Field of Science

Hot and humid vs. hot and dry

Today promises to be a typical hot, humid Carolina low-lands' day.  Back home the upper mid-west is sweltering, but the big difference is that here it's humid and there it's dry.  In out particular area summer always brings hot days, but there have been summers when we've barely turned on the AC.  But when you string together day after day of 90s and even the occasional 100 degree high, our weather is more like what you expect in Tulsa, and who wants to live in Tulsa?  Unless some thunderstorm activity intervenes and waters our gardens, we expect to find some losses among the newly planted.  One of the problems of doing everything ourselves, no one else knows when and where things are planted, and therefore a house-cat sitter has no idea what to do if you say "water the new Japanese yews".  Actually the needs-water list is rather long this year, and just watering the potted/house plants is quite a chore, so our vacation may end up costing us more than we planned.  Maybe we need to start a coop garden babysitting service because having someone who knows gardens and plants would make things much easier.  Anybody part of such a thing?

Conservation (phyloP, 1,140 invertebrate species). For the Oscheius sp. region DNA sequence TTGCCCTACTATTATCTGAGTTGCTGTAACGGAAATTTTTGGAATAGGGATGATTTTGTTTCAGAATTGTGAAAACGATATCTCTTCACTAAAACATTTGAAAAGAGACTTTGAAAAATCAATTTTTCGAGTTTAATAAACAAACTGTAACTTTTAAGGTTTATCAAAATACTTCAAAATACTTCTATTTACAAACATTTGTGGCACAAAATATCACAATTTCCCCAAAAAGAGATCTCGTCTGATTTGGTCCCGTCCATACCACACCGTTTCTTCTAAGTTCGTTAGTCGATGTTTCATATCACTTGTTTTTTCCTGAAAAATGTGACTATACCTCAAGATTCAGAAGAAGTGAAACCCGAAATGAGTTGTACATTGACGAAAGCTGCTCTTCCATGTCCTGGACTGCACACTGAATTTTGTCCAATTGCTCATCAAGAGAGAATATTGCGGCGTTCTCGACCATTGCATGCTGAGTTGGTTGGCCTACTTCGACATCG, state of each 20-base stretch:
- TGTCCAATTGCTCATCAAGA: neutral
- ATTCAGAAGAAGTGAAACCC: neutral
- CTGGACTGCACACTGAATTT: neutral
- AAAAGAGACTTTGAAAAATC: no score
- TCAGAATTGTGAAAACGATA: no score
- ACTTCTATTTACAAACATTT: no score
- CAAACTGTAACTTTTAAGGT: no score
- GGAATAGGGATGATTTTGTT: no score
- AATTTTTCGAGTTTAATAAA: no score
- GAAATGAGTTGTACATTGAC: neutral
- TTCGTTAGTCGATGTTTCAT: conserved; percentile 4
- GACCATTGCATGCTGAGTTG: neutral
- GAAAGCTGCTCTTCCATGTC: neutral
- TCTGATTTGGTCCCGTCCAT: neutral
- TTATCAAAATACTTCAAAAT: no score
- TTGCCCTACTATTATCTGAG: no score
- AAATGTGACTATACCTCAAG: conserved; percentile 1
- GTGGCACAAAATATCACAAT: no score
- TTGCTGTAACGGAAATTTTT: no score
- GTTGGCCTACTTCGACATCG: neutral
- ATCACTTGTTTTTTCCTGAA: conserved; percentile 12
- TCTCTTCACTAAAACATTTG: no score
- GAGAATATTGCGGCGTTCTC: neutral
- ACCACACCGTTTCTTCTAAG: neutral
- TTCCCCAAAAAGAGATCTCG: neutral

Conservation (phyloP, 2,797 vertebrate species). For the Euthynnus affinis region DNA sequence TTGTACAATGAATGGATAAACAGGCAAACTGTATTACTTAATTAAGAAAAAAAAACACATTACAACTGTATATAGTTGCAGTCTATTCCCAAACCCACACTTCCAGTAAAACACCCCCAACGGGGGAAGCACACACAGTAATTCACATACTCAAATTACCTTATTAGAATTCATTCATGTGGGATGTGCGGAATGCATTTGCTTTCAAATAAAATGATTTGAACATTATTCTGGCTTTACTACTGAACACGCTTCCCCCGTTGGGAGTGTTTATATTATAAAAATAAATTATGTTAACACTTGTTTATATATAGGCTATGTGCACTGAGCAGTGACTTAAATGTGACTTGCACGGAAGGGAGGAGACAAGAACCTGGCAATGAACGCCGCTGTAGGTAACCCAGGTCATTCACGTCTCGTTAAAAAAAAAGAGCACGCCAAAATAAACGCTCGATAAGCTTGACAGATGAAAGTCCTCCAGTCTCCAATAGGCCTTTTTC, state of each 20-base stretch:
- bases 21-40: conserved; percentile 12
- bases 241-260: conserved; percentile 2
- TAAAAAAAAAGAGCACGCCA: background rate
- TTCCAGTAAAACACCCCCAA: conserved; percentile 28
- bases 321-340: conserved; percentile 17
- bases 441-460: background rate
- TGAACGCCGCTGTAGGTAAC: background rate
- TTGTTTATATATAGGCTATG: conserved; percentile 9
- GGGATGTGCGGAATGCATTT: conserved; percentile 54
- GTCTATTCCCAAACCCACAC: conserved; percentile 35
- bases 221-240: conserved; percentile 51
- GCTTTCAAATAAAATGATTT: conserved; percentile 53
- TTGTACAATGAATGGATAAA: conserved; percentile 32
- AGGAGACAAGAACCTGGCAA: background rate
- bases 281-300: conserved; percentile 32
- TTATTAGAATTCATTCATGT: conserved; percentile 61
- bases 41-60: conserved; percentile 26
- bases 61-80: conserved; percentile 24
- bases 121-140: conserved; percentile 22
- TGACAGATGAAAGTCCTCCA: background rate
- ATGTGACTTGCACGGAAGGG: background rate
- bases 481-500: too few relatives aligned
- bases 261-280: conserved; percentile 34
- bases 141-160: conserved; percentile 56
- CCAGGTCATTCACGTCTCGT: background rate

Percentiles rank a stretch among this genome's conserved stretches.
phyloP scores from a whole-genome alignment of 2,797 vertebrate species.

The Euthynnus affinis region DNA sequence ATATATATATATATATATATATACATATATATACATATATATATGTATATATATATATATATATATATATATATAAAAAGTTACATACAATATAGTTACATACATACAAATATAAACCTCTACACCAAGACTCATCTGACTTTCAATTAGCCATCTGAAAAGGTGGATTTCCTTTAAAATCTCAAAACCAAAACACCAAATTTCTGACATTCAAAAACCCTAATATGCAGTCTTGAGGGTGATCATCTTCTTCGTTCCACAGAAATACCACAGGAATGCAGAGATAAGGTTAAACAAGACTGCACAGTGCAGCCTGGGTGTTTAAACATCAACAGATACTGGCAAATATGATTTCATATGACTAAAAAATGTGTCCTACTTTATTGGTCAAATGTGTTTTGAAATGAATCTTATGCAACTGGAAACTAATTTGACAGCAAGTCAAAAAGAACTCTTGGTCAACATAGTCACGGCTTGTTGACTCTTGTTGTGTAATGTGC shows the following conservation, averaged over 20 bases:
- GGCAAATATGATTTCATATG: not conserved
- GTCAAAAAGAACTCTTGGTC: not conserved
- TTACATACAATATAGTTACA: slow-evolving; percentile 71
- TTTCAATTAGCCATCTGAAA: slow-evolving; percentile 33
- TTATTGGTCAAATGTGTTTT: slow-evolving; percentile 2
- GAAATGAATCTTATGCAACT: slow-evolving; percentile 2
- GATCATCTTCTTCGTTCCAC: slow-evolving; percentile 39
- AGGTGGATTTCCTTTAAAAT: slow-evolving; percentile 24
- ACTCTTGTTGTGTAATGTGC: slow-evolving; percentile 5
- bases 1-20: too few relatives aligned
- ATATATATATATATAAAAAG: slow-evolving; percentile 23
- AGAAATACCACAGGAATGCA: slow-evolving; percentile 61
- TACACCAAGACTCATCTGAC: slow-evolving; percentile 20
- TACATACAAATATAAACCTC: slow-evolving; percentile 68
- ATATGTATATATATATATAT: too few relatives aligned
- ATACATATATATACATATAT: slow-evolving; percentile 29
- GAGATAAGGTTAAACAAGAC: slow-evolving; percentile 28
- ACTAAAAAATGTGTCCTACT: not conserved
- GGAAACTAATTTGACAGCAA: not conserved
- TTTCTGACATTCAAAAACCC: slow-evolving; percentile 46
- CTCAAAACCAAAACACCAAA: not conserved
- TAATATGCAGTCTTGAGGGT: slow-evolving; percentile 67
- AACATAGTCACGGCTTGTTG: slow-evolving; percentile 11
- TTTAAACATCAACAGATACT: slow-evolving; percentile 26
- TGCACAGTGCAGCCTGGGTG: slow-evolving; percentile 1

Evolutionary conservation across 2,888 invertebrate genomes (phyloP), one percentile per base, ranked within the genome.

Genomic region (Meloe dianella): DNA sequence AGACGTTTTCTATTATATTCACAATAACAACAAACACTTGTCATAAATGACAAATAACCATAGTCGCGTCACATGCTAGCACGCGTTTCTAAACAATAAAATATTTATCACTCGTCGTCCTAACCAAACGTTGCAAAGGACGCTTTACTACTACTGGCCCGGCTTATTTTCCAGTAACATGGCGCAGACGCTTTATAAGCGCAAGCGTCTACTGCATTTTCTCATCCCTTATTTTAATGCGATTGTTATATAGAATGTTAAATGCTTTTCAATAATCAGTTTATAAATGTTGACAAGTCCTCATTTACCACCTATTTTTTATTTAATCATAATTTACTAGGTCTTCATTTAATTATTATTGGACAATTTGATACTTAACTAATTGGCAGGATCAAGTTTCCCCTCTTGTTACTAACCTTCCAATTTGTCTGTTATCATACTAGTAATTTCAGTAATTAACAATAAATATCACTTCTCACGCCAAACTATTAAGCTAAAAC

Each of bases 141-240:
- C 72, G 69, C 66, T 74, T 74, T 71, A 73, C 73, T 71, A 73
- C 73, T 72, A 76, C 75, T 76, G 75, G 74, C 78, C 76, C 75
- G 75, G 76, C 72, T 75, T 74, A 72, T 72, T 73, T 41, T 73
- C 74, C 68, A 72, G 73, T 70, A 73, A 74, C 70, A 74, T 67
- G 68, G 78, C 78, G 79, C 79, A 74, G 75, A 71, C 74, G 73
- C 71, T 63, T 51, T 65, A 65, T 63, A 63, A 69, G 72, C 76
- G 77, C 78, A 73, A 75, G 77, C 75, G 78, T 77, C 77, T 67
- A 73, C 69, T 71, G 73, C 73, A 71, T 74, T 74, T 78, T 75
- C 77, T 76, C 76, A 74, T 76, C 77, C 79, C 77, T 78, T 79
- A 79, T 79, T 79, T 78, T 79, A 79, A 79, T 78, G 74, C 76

mr_subjunctive said...

but the big difference is that here it's humid and there it's dry.

Not at the moment. I don't know where in IL you live specifically, but the stats as of 10 AM, according to the NWS:

temp: 89F
dewpoint / RH: 71F; 55% RH
heat index: 95F

temp: 87F
dewpoint / RH: 78F; 75% RH
heat index: 100F

temp: 90F
dewpoint / RH: 79F; 70% RH
heat index: 106F

The Phytophactor said...

Rain? Was there any rain?

mr_subjunctive said...

Whoops. Forgot to check back.

The 7-day observed precipitation map at the NWS makes it look like most of the actual rain stayed in the northern 2/3 of IL, and only the northernmost 1/3 got anything significant, most of that being near Galesburg and the Quad Cities.

The Phytophactor said...

Thanks for the update. Actually got 1/10th of an inch, which under the crown of my huge sugar maple means virtually nothing.